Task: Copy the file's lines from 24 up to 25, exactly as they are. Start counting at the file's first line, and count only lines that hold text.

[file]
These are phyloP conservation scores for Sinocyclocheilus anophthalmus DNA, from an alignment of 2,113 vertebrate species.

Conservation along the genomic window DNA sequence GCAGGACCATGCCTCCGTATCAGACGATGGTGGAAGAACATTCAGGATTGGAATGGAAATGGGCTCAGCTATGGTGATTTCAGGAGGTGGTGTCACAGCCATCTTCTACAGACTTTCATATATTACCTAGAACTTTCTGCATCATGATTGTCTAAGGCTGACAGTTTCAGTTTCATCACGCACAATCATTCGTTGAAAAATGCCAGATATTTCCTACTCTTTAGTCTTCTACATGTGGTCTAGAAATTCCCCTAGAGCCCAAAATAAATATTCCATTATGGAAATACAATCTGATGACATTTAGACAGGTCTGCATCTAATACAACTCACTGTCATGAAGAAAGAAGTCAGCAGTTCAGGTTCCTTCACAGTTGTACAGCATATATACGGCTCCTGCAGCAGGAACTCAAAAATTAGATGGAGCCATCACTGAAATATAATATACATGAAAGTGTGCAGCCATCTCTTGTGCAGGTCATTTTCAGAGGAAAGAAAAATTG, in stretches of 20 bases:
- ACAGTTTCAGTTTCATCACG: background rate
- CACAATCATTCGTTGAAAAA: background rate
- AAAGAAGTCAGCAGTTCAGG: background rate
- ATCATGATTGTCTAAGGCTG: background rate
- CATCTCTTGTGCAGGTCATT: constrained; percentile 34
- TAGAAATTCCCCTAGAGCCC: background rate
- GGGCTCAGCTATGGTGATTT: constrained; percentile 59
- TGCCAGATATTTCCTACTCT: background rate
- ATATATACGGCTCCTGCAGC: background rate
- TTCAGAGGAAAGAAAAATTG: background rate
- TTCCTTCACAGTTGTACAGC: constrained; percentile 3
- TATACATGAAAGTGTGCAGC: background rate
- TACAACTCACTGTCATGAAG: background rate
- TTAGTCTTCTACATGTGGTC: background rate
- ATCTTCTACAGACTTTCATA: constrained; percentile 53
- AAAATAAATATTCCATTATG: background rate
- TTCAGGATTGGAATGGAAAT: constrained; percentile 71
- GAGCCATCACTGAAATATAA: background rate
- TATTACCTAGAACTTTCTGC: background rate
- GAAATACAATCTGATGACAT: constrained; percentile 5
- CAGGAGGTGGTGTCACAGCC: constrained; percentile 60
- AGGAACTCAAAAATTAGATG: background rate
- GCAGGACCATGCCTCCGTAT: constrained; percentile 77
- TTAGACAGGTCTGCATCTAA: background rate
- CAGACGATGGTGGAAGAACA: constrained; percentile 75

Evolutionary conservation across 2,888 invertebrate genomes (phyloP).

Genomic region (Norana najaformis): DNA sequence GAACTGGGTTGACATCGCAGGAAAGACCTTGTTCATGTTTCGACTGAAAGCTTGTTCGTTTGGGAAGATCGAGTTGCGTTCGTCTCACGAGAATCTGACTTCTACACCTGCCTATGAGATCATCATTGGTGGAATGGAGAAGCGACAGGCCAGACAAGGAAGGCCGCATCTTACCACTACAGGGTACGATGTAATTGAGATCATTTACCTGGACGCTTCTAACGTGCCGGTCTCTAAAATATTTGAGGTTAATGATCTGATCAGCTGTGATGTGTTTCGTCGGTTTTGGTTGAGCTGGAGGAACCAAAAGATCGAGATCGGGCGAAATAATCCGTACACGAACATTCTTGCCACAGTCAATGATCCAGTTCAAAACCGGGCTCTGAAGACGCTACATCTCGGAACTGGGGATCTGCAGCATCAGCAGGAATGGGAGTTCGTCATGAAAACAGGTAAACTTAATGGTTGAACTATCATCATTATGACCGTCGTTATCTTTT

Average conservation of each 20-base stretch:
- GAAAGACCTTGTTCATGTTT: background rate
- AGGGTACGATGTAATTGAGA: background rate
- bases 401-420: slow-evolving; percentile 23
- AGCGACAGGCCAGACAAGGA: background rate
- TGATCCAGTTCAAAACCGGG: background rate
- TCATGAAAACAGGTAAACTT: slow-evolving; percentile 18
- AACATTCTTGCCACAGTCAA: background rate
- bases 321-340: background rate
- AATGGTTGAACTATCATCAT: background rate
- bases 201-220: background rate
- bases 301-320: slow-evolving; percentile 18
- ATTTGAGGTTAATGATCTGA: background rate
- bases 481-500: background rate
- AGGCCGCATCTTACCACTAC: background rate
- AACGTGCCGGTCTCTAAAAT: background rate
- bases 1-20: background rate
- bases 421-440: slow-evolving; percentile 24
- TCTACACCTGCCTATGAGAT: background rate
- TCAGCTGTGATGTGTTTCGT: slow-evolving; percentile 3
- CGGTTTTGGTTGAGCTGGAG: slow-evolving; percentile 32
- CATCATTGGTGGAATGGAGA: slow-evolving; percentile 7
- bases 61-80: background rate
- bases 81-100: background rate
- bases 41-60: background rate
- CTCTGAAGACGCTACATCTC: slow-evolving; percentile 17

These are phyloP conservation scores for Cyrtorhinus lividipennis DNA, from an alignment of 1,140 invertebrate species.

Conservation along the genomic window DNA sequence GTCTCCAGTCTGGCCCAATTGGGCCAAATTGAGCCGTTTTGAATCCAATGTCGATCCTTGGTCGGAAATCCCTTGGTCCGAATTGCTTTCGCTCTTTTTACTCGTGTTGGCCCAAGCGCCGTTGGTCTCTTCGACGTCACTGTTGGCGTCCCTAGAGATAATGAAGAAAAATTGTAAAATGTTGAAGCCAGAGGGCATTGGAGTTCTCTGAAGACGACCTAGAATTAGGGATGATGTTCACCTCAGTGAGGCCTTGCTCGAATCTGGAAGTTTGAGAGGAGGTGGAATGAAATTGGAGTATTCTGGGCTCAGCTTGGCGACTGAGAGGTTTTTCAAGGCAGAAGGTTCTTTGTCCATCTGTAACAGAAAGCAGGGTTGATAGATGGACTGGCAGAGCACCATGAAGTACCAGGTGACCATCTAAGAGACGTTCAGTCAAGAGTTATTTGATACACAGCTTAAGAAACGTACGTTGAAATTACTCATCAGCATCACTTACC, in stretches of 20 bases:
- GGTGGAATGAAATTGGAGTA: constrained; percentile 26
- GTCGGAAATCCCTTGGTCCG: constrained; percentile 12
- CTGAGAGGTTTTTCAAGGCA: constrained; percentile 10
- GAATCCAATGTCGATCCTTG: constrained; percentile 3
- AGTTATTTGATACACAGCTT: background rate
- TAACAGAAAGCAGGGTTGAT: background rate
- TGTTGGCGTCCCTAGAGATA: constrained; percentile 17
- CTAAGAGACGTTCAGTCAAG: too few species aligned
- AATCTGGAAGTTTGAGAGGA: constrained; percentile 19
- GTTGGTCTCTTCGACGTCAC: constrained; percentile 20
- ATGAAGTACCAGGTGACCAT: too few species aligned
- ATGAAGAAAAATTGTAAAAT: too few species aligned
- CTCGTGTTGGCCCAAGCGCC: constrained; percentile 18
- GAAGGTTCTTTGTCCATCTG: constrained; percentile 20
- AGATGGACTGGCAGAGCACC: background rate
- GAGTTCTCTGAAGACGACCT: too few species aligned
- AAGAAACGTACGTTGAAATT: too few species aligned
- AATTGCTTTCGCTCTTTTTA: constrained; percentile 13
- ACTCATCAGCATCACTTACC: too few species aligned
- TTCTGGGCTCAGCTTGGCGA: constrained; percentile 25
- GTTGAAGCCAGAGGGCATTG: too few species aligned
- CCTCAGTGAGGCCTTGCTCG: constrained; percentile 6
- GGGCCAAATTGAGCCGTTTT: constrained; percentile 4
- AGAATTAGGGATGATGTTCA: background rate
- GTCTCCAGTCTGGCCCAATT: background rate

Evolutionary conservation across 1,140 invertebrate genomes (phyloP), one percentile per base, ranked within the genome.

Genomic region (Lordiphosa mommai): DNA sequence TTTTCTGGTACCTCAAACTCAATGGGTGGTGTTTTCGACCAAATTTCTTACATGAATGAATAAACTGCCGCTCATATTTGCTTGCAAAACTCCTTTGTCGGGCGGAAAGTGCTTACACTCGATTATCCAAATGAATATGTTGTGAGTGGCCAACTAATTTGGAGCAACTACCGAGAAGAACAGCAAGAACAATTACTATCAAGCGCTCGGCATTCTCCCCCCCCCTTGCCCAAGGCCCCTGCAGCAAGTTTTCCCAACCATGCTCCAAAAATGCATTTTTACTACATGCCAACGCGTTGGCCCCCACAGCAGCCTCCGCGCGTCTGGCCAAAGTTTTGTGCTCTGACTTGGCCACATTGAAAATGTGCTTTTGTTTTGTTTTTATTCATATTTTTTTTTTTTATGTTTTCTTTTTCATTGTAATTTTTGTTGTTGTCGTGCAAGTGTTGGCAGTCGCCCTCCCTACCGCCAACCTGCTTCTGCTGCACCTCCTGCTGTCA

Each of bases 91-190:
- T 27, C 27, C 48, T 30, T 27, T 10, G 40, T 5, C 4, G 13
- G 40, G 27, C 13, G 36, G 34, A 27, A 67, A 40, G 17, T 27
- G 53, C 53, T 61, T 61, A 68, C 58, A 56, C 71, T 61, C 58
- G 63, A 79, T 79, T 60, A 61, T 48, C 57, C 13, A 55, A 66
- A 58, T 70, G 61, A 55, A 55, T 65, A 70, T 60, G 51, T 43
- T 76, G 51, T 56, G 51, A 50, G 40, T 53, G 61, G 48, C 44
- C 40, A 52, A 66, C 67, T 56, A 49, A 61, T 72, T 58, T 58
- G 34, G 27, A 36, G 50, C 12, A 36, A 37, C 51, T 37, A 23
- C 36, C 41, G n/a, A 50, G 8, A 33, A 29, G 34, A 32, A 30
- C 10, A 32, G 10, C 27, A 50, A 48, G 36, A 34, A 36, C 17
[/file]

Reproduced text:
- AGGAACTCAAAAATTAGATG: background rate
- GCAGGACCATGCCTCCGTAT: constrained; percentile 77